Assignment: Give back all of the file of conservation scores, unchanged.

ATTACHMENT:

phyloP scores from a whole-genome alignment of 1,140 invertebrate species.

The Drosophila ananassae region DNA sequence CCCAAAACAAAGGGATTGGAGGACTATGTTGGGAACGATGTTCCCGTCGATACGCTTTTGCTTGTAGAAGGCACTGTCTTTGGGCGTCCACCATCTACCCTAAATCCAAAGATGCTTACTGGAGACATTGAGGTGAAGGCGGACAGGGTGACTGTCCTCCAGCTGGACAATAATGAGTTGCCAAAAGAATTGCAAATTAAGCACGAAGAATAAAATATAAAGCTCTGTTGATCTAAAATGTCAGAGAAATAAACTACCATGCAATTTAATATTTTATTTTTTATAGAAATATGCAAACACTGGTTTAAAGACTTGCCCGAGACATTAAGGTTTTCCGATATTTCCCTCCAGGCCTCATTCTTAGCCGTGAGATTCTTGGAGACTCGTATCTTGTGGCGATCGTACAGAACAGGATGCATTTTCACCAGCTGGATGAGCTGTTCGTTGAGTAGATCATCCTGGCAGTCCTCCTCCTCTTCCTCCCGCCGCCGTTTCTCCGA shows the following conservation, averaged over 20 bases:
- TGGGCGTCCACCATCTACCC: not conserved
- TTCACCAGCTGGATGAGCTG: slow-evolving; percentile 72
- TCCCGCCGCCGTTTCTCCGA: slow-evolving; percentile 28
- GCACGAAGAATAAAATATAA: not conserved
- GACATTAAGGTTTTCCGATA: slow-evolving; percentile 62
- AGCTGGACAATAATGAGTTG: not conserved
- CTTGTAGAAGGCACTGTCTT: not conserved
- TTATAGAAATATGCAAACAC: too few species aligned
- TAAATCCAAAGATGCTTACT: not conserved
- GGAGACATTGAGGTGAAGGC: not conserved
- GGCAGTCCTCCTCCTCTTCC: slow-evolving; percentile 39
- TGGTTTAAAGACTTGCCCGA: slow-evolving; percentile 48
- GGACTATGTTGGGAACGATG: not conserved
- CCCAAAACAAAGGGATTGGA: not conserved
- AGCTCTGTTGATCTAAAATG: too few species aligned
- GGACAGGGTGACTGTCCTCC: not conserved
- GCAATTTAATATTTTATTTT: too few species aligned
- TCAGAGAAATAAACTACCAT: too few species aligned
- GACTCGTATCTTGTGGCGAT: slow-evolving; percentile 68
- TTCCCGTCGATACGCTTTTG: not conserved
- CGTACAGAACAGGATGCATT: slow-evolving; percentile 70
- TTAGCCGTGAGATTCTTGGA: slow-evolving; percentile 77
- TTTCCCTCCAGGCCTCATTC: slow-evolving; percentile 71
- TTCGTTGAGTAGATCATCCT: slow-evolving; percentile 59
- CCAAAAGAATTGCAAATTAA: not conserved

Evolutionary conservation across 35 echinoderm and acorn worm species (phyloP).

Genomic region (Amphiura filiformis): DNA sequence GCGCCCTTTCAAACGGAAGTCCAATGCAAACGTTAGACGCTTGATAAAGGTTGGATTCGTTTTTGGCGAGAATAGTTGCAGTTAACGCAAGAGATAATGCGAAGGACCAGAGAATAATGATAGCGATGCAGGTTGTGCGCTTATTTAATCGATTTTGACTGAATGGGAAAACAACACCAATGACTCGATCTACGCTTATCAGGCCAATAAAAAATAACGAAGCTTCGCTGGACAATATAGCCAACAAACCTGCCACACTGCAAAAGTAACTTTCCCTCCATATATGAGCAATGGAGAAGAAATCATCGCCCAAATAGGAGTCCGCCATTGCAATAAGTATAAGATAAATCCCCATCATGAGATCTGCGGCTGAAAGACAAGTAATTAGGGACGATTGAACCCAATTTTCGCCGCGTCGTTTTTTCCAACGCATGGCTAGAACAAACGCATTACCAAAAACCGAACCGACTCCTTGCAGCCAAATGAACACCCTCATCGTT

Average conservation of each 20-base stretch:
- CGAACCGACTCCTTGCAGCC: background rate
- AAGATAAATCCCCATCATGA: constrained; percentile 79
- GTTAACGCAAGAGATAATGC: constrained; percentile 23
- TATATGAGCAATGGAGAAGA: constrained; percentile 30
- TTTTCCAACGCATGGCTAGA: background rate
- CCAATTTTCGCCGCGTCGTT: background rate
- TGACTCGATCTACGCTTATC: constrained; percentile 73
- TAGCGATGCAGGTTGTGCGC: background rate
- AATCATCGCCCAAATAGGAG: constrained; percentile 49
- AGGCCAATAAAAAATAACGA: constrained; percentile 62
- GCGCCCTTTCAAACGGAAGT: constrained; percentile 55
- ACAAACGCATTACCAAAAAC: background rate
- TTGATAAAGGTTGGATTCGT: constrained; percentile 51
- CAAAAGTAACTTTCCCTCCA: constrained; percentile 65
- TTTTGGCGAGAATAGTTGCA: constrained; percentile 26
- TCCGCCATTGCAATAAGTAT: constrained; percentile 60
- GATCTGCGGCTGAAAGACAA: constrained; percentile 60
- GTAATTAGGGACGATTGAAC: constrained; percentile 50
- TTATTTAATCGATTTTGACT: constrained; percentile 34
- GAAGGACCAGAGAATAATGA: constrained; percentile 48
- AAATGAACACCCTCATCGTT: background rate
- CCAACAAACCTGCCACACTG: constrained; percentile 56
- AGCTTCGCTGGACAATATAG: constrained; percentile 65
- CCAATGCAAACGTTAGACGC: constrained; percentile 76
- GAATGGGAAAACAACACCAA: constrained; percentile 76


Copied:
phyloP scores from a whole-genome alignment of 1,140 invertebrate species.

The Drosophila ananassae region DNA sequence CCCAAAACAAAGGGATTGGAGGACTATGTTGGGAACGATGTTCCCGTCGATACGCTTTTGCTTGTAGAAGGCACTGTCTTTGGGCGTCCACCATCTACCCTAAATCCAAAGATGCTTACTGGAGACATTGAGGTGAAGGCGGACAGGGTGACTGTCCTCCAGCTGGACAATAATGAGTTGCCAAAAGAATTGCAAATTAAGCACGAAGAATAAAATATAAAGCTCTGTTGATCTAAAATGTCAGAGAAATAAACTACCATGCAATTTAATATTTTATTTTTTATAGAAATATGCAAACACTGGTTTAAAGACTTGCCCGAGACATTAAGGTTTTCCGATATTTCCCTCCAGGCCTCATTCTTAGCCGTGAGATTCTTGGAGACTCGTATCTTGTGGCGATCGTACAGAACAGGATGCATTTTCACCAGCTGGATGAGCTGTTCGTTGAGTAGATCATCCTGGCAGTCCTCCTCCTCTTCCTCCCGCCGCCGTTTCTCCGA shows the following conservation, averaged over 20 bases:
- TGGGCGTCCACCATCTACCC: not conserved
- TTCACCAGCTGGATGAGCTG: slow-evolving; percentile 72
- TCCCGCCGCCGTTTCTCCGA: slow-evolving; percentile 28
- GCACGAAGAATAAAATATAA: not conserved
- GACATTAAGGTTTTCCGATA: slow-evolving; percentile 62
- AGCTGGACAATAATGAGTTG: not conserved
- CTTGTAGAAGGCACTGTCTT: not conserved
- TTATAGAAATATGCAAACAC: too few species aligned
- TAAATCCAAAGATGCTTACT: not conserved
- GGAGACATTGAGGTGAAGGC: not conserved
- GGCAGTCCTCCTCCTCTTCC: slow-evolving; percentile 39
- TGGTTTAAAGACTTGCCCGA: slow-evolving; percentile 48
- GGACTATGTTGGGAACGATG: not conserved
- CCCAAAACAAAGGGATTGGA: not conserved
- AGCTCTGTTGATCTAAAATG: too few species aligned
- GGACAGGGTGACTGTCCTCC: not conserved
- GCAATTTAATATTTTATTTT: too few species aligned
- TCAGAGAAATAAACTACCAT: too few species aligned
- GACTCGTATCTTGTGGCGAT: slow-evolving; percentile 68
- TTCCCGTCGATACGCTTTTG: not conserved
- CGTACAGAACAGGATGCATT: slow-evolving; percentile 70
- TTAGCCGTGAGATTCTTGGA: slow-evolving; percentile 77
- TTTCCCTCCAGGCCTCATTC: slow-evolving; percentile 71
- TTCGTTGAGTAGATCATCCT: slow-evolving; percentile 59
- CCAAAAGAATTGCAAATTAA: not conserved

Evolutionary conservation across 35 echinoderm and acorn worm species (phyloP).

Genomic region (Amphiura filiformis): DNA sequence GCGCCCTTTCAAACGGAAGTCCAATGCAAACGTTAGACGCTTGATAAAGGTTGGATTCGTTTTTGGCGAGAATAGTTGCAGTTAACGCAAGAGATAATGCGAAGGACCAGAGAATAATGATAGCGATGCAGGTTGTGCGCTTATTTAATCGATTTTGACTGAATGGGAAAACAACACCAATGACTCGATCTACGCTTATCAGGCCAATAAAAAATAACGAAGCTTCGCTGGACAATATAGCCAACAAACCTGCCACACTGCAAAAGTAACTTTCCCTCCATATATGAGCAATGGAGAAGAAATCATCGCCCAAATAGGAGTCCGCCATTGCAATAAGTATAAGATAAATCCCCATCATGAGATCTGCGGCTGAAAGACAAGTAATTAGGGACGATTGAACCCAATTTTCGCCGCGTCGTTTTTTCCAACGCATGGCTAGAACAAACGCATTACCAAAAACCGAACCGACTCCTTGCAGCCAAATGAACACCCTCATCGTT

Average conservation of each 20-base stretch:
- CGAACCGACTCCTTGCAGCC: background rate
- AAGATAAATCCCCATCATGA: constrained; percentile 79
- GTTAACGCAAGAGATAATGC: constrained; percentile 23
- TATATGAGCAATGGAGAAGA: constrained; percentile 30
- TTTTCCAACGCATGGCTAGA: background rate
- CCAATTTTCGCCGCGTCGTT: background rate
- TGACTCGATCTACGCTTATC: constrained; percentile 73
- TAGCGATGCAGGTTGTGCGC: background rate
- AATCATCGCCCAAATAGGAG: constrained; percentile 49
- AGGCCAATAAAAAATAACGA: constrained; percentile 62
- GCGCCCTTTCAAACGGAAGT: constrained; percentile 55
- ACAAACGCATTACCAAAAAC: background rate
- TTGATAAAGGTTGGATTCGT: constrained; percentile 51
- CAAAAGTAACTTTCCCTCCA: constrained; percentile 65
- TTTTGGCGAGAATAGTTGCA: constrained; percentile 26
- TCCGCCATTGCAATAAGTAT: constrained; percentile 60
- GATCTGCGGCTGAAAGACAA: constrained; percentile 60
- GTAATTAGGGACGATTGAAC: constrained; percentile 50
- TTATTTAATCGATTTTGACT: constrained; percentile 34
- GAAGGACCAGAGAATAATGA: constrained; percentile 48
- AAATGAACACCCTCATCGTT: background rate
- CCAACAAACCTGCCACACTG: constrained; percentile 56
- AGCTTCGCTGGACAATATAG: constrained; percentile 65
- CCAATGCAAACGTTAGACGC: constrained; percentile 76
- GAATGGGAAAACAACACCAA: constrained; percentile 76